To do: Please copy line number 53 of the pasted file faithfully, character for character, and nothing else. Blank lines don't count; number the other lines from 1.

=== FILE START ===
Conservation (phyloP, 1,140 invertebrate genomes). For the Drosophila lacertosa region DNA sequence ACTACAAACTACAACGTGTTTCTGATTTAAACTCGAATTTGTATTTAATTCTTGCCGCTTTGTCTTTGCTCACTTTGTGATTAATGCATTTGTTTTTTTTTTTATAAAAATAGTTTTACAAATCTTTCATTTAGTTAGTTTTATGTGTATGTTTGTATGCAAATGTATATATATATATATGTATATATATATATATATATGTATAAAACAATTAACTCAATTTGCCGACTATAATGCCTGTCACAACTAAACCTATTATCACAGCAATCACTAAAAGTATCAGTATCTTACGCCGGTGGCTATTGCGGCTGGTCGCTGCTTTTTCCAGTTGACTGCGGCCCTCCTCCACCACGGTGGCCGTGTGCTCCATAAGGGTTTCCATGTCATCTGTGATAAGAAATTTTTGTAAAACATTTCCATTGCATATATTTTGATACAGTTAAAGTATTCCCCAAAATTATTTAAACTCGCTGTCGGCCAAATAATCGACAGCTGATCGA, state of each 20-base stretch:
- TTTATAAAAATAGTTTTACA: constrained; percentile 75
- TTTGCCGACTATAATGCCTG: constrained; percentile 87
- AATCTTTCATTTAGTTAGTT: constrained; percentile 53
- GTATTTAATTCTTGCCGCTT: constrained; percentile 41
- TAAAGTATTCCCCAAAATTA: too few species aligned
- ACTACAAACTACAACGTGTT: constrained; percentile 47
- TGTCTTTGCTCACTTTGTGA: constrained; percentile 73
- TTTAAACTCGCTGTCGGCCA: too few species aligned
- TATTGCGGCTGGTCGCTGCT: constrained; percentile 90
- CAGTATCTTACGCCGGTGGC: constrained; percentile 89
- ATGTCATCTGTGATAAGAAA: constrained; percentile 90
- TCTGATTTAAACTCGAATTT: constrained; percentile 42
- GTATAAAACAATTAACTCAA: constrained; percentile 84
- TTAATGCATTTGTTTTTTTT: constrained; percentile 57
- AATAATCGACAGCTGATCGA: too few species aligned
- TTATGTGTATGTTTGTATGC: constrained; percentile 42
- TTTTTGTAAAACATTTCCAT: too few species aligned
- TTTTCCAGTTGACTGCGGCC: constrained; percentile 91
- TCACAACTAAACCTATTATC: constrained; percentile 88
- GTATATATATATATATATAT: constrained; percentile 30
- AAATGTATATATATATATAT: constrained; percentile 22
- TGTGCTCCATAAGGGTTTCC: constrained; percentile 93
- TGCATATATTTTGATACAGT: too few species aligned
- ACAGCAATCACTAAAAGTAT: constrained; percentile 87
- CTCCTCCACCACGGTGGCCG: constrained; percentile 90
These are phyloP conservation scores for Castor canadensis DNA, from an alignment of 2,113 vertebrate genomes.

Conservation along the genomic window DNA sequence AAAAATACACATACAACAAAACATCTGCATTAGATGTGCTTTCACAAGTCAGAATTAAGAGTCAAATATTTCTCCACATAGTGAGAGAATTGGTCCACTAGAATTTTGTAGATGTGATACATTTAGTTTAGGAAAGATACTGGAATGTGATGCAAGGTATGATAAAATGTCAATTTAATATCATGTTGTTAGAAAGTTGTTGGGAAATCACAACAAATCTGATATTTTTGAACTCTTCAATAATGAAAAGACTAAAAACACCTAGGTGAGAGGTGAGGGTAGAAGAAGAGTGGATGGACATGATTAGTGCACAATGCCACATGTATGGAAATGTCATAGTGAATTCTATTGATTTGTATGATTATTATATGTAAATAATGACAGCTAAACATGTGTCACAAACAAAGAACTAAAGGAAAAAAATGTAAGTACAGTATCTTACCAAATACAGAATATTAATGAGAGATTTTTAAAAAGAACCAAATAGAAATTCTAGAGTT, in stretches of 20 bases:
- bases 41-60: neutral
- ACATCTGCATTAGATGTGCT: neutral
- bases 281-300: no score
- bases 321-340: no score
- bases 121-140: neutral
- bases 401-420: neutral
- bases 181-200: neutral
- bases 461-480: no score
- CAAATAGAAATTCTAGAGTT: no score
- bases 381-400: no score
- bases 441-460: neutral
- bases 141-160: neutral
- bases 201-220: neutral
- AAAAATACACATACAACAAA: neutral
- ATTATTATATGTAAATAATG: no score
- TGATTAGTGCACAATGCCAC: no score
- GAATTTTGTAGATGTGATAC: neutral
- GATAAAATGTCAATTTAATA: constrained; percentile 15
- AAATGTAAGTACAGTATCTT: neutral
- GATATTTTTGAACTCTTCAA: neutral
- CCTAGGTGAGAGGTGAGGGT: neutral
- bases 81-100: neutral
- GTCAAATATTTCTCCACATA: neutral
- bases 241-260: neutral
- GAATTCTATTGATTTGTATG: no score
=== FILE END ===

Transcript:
- GAATTCTATTGATTTGTATG: no score